And this is the "finite thinking" I mentioned. The concept of infinity in Cantor's proof requires that a set can be considered to be complete, without terminating. It's the third misconception I mentioned.

Quote:
When we talk about definability or computability, we are required to get our result in finitely many steps.
Computability, I agree. Definability, I do not. Not if you are talking about infinite sets.

The set of natural numbers can be defined as a set that contains the number 1 and, if it contains the number n, it also contains n+1. This fails you definition of definability, yet it is the concept behind the Axiom of Infinity.

Without it, we can't even show that the natural numbers N are countable, so any discussion of whether another infinite set is, or is not, countable is complete nonsense.
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August 14th, 2016, 07:19 AM   #146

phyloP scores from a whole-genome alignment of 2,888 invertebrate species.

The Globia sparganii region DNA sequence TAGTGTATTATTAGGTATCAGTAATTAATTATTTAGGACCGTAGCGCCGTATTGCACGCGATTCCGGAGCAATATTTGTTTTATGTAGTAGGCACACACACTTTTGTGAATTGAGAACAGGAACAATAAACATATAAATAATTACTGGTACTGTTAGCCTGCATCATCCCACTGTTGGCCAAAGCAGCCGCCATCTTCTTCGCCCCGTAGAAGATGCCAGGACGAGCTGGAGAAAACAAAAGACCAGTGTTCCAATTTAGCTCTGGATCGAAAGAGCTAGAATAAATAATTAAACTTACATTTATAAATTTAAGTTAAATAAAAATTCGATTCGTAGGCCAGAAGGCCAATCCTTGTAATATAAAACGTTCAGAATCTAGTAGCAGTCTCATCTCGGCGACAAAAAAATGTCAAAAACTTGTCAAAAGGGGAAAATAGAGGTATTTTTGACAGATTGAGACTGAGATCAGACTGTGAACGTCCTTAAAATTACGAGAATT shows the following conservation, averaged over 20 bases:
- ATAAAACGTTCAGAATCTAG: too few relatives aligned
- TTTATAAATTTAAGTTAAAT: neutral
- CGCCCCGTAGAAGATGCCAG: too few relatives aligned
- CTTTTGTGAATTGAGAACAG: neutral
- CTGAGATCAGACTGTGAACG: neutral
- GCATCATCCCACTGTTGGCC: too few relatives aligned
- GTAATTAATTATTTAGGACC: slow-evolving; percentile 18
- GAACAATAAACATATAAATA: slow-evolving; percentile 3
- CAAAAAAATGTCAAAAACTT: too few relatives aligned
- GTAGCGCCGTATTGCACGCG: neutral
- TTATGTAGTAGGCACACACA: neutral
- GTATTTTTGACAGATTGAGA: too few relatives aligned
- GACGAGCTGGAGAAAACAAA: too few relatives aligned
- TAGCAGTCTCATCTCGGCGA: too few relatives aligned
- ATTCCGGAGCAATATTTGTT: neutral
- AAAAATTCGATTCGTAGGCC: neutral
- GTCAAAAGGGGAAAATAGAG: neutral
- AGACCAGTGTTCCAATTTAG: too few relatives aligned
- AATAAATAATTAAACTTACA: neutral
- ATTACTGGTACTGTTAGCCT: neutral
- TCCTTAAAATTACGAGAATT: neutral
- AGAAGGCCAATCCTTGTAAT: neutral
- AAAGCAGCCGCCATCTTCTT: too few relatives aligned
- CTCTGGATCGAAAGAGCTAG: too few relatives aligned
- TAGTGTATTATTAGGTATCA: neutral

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The set of natural numbers shouldn't be considered to "never terminate". It's a set, an unmoving object. It has neither beginning nor end.

This is distinct from the concept of a sequence which does start and may (finite) or may not (infinite) terminate.

The concept of computability is set out in Wiki (see links above). The algorithm must be finite, but also needs only to approximate the required number to any given accuracy in that finite number of steps.

The idea of definability is that a number can be completely and uniquely specified even if an infinite number of steps are necessary. However, the definition must contain only finitely many characters or symbols.

Last edited by skipjack; August 14th, 2016 at 11:51 AM.
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August 14th, 2016, 07:50 AM   #147
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Originally Posted by v8archie View Post